But before one can give full credence to arguments developed from the paper’s findings, one has to sort of the methodological concerns about how happiness is measured—can it be defined in such a way that it measures the same thing for all people? What makes me happy certainly doesn’t make my neighbors happy; it doesn’t even make my parents or siblings happy. So what’s really being compared when the happiness of different social groups are set against one another? Also, are subjective reports about happiness relevant, policymaking-wise, given how adaptable people are and how volatile moods tend to be? And since happiness can often tend to be relative, a matter of looking at yourself in relation to acquaintances, it can vary depending on context.

In his post (and paper), Wolfers talks about the statistical distribution of those responding to this General Social Survey question: “Taken all together, how would you say things are these days? Would you say that you are: very happy; pretty happy; or not too happy?” But there’s a temptation to see in his charts a distribution of happiness, as though it were a resource in limited supply. Income, if you think of it as GDP, is a limited sum whose distribution is determined economically. Happiness is an emotion that can’t really be quantified, except as a span of time—it is really a ratio of hours spent in a positive mood over all waking hours. So I find it hard to understand what Wolfers means when he writes, “These changes yield some pretty striking changes in the distribution of happiness.” Isn’t this a matter of more people claiming to be happy in general? There hasn’t been any sort of redistribution, which the wording might imply to non-economists like me. And “happiness inequality” seems like a weird way to describe all this; it seems a coinage meant specifically to supplant or trivialize income inequality. “Equality” makes no sense as a description of the comparison of different people’s subjective, emotional states. It’s only being evoked here to distract us from or negate the impact of the unequal distribution of things that can actually be counted—money, well-paying jobs, vacation homes, etc.

It seems to me that measuring happiness through surveys tells us very little while putting a cudgel in the hands who want to be back a more substantive egalitarianism.

by L.B. Jeffries

5 Aug 2008

One of my favorite phrases to throw around in a video game debate is that no amount of naming the chess pieces in a game after something will change the fact that you’re still playing chess. The chief preoccupation is still scoring a checkmate, having nothing to do with whatever title or meaning you’ve assigned to the pieces. It’s simply a way to shake up someone who thinks that all video games need to do is have a more sophisticated plot, a way to make them question the game designs and activities we’re actually doing in games. It also reminds people that the player input is what makes game plots so difficult to manage, though it’s also what gives them so much potential. Yet there must be a way to create meaning in a game despite that huge variable without constantly forcing the player’s hand. A couple of games that are coming on the horizon are exploring just that, as highlighted by a fascinating interview over at Gamasutra with Patrick Redding about Far Cry 2. I made a comment there that was just meant to summarize what Redding was trying to explain when one designs a non-linear plot. The writer creates a series of reactions that relate to one another like vignettes that inter-operate in the game. People seemed to take a shining to it, so after giving it some thought, I figured I should explore what the hell that actually means.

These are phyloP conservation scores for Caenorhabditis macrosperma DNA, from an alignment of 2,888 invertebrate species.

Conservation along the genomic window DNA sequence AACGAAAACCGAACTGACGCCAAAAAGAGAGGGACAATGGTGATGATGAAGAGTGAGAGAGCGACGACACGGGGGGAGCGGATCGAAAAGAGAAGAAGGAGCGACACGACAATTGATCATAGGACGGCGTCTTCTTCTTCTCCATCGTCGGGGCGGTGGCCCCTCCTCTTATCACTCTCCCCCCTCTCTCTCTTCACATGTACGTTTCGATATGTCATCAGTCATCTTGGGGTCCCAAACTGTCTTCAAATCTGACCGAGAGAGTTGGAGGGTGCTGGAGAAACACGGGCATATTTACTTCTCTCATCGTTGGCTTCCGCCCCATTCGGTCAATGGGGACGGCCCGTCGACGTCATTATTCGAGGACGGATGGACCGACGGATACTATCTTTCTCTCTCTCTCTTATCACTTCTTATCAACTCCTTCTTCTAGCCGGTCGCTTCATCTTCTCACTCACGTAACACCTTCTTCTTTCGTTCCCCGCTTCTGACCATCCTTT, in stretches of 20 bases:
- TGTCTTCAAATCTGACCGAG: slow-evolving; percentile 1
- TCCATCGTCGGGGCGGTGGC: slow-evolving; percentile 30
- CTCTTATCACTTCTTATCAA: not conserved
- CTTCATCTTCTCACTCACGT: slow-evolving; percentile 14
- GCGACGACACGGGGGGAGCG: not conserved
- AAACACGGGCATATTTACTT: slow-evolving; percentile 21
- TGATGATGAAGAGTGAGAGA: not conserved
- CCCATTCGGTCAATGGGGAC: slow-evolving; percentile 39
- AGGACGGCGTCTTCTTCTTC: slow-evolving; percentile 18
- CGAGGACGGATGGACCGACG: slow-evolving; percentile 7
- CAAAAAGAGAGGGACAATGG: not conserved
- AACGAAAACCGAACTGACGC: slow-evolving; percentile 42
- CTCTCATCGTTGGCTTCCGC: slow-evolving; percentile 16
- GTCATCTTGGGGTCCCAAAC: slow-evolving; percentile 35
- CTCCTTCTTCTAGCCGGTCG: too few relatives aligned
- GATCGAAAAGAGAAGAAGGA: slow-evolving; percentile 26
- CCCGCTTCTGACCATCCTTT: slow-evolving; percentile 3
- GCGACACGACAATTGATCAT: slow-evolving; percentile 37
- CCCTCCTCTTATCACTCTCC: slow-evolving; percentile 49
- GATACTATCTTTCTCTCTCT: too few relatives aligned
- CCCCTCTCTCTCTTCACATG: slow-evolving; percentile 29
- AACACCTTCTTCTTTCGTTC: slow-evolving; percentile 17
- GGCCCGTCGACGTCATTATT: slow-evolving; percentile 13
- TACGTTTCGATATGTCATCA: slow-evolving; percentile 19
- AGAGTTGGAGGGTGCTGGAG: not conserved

Long ago, at the young age when awkward boys are thinking up unique ways to impress girls, I opted to learn how to tell fortunes with a tarot deck. It was just something that fit my personality. This might shock you, but the real key is to not actually believe you’re predicting the future when you do a reading. Instead, pretend you’re giving someone an elaborate ink blot test. It’s like holding up a giant symbolic mirror that will, thanks to our mind’s natural inclination to assign meaning to chaos, create an incredibly personal and profound story for the subject. This means I don’t need to be in control of the meaning the cards create for a person, because I know the meaning they create will be far more powerful anyways. It also means they’ll take care of any flaws in the story I project at them. When I say a lively and energetic man is affecting your life, I don’t have to worry that I’m talking to a person surrounded by boring people. They will, by default, manipulate the data in their head until someone conforming to that image plugs in. So to explain how one might create narrative in a seemingly random video game, I’m going to explain how I can create narrative with a deck of cards.